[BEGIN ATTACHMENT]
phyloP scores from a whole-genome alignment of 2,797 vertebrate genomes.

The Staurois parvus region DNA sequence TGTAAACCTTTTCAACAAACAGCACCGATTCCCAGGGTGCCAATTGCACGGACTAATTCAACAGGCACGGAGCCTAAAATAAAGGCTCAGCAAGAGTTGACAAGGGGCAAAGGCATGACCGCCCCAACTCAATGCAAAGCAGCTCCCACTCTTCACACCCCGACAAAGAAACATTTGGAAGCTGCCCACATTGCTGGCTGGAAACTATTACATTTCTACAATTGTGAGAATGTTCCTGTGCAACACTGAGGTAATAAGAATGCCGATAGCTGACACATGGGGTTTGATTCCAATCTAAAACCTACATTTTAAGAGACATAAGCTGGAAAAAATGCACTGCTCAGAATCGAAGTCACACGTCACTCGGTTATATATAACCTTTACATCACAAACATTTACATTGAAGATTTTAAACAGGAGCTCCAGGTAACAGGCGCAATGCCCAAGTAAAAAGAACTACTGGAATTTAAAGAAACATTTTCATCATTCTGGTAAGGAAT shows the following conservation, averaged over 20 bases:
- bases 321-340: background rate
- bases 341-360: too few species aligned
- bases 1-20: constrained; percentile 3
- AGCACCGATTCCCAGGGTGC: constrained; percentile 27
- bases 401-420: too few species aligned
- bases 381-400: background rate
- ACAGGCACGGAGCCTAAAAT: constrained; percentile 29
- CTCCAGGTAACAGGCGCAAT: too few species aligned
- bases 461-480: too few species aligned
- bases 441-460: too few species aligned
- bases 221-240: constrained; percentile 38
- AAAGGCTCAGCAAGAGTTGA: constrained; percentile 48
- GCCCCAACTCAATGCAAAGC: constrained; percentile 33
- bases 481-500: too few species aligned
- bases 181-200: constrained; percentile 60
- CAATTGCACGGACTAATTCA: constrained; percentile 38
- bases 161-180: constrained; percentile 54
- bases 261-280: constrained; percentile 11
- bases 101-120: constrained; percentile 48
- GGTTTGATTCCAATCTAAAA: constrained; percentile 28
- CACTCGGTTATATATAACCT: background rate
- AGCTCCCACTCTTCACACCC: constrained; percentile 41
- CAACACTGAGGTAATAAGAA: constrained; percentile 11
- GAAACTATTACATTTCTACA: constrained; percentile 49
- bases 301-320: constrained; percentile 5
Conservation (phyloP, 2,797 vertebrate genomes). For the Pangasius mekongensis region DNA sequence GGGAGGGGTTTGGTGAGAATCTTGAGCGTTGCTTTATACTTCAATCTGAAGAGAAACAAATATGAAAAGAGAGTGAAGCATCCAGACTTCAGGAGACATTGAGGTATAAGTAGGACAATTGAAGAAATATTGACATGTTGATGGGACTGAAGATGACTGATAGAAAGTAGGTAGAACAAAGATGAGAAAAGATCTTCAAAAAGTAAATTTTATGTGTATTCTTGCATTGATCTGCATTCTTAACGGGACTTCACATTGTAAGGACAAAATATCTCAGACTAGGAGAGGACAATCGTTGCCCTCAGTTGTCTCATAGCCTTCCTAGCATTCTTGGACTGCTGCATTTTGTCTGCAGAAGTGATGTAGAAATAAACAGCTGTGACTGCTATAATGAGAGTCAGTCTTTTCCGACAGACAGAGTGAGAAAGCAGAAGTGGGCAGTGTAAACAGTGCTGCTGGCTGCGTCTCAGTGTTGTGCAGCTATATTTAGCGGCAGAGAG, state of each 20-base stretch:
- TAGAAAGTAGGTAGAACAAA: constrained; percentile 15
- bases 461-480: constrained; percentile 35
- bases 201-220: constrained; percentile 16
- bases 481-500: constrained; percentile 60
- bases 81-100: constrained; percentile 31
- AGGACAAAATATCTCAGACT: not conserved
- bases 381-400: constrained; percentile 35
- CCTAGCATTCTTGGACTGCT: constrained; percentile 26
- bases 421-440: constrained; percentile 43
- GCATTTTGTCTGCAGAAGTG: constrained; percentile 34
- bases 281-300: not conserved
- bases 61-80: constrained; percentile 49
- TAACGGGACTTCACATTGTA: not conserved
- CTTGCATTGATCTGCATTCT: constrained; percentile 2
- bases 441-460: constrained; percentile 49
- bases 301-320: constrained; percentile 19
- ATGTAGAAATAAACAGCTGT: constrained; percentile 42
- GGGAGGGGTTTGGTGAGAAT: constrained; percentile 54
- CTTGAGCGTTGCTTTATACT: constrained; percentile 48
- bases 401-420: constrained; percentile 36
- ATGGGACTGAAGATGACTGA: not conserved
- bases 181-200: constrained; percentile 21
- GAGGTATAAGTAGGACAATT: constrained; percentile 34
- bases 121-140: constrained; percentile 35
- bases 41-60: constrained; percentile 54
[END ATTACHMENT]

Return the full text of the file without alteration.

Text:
phyloP scores from a whole-genome alignment of 2,797 vertebrate genomes.

The Staurois parvus region DNA sequence TGTAAACCTTTTCAACAAACAGCACCGATTCCCAGGGTGCCAATTGCACGGACTAATTCAACAGGCACGGAGCCTAAAATAAAGGCTCAGCAAGAGTTGACAAGGGGCAAAGGCATGACCGCCCCAACTCAATGCAAAGCAGCTCCCACTCTTCACACCCCGACAAAGAAACATTTGGAAGCTGCCCACATTGCTGGCTGGAAACTATTACATTTCTACAATTGTGAGAATGTTCCTGTGCAACACTGAGGTAATAAGAATGCCGATAGCTGACACATGGGGTTTGATTCCAATCTAAAACCTACATTTTAAGAGACATAAGCTGGAAAAAATGCACTGCTCAGAATCGAAGTCACACGTCACTCGGTTATATATAACCTTTACATCACAAACATTTACATTGAAGATTTTAAACAGGAGCTCCAGGTAACAGGCGCAATGCCCAAGTAAAAAGAACTACTGGAATTTAAAGAAACATTTTCATCATTCTGGTAAGGAAT shows the following conservation, averaged over 20 bases:
- bases 321-340: background rate
- bases 341-360: too few species aligned
- bases 1-20: constrained; percentile 3
- AGCACCGATTCCCAGGGTGC: constrained; percentile 27
- bases 401-420: too few species aligned
- bases 381-400: background rate
- ACAGGCACGGAGCCTAAAAT: constrained; percentile 29
- CTCCAGGTAACAGGCGCAAT: too few species aligned
- bases 461-480: too few species aligned
- bases 441-460: too few species aligned
- bases 221-240: constrained; percentile 38
- AAAGGCTCAGCAAGAGTTGA: constrained; percentile 48
- GCCCCAACTCAATGCAAAGC: constrained; percentile 33
- bases 481-500: too few species aligned
- bases 181-200: constrained; percentile 60
- CAATTGCACGGACTAATTCA: constrained; percentile 38
- bases 161-180: constrained; percentile 54
- bases 261-280: constrained; percentile 11
- bases 101-120: constrained; percentile 48
- GGTTTGATTCCAATCTAAAA: constrained; percentile 28
- CACTCGGTTATATATAACCT: background rate
- AGCTCCCACTCTTCACACCC: constrained; percentile 41
- CAACACTGAGGTAATAAGAA: constrained; percentile 11
- GAAACTATTACATTTCTACA: constrained; percentile 49
- bases 301-320: constrained; percentile 5
Conservation (phyloP, 2,797 vertebrate genomes). For the Pangasius mekongensis region DNA sequence GGGAGGGGTTTGGTGAGAATCTTGAGCGTTGCTTTATACTTCAATCTGAAGAGAAACAAATATGAAAAGAGAGTGAAGCATCCAGACTTCAGGAGACATTGAGGTATAAGTAGGACAATTGAAGAAATATTGACATGTTGATGGGACTGAAGATGACTGATAGAAAGTAGGTAGAACAAAGATGAGAAAAGATCTTCAAAAAGTAAATTTTATGTGTATTCTTGCATTGATCTGCATTCTTAACGGGACTTCACATTGTAAGGACAAAATATCTCAGACTAGGAGAGGACAATCGTTGCCCTCAGTTGTCTCATAGCCTTCCTAGCATTCTTGGACTGCTGCATTTTGTCTGCAGAAGTGATGTAGAAATAAACAGCTGTGACTGCTATAATGAGAGTCAGTCTTTTCCGACAGACAGAGTGAGAAAGCAGAAGTGGGCAGTGTAAACAGTGCTGCTGGCTGCGTCTCAGTGTTGTGCAGCTATATTTAGCGGCAGAGAG, state of each 20-base stretch:
- TAGAAAGTAGGTAGAACAAA: constrained; percentile 15
- bases 461-480: constrained; percentile 35
- bases 201-220: constrained; percentile 16
- bases 481-500: constrained; percentile 60
- bases 81-100: constrained; percentile 31
- AGGACAAAATATCTCAGACT: not conserved
- bases 381-400: constrained; percentile 35
- CCTAGCATTCTTGGACTGCT: constrained; percentile 26
- bases 421-440: constrained; percentile 43
- GCATTTTGTCTGCAGAAGTG: constrained; percentile 34
- bases 281-300: not conserved
- bases 61-80: constrained; percentile 49
- TAACGGGACTTCACATTGTA: not conserved
- CTTGCATTGATCTGCATTCT: constrained; percentile 2
- bases 441-460: constrained; percentile 49
- bases 301-320: constrained; percentile 19
- ATGTAGAAATAAACAGCTGT: constrained; percentile 42
- GGGAGGGGTTTGGTGAGAAT: constrained; percentile 54
- CTTGAGCGTTGCTTTATACT: constrained; percentile 48
- bases 401-420: constrained; percentile 36
- ATGGGACTGAAGATGACTGA: not conserved
- bases 181-200: constrained; percentile 21
- GAGGTATAAGTAGGACAATT: constrained; percentile 34
- bases 121-140: constrained; percentile 35
- bases 41-60: constrained; percentile 54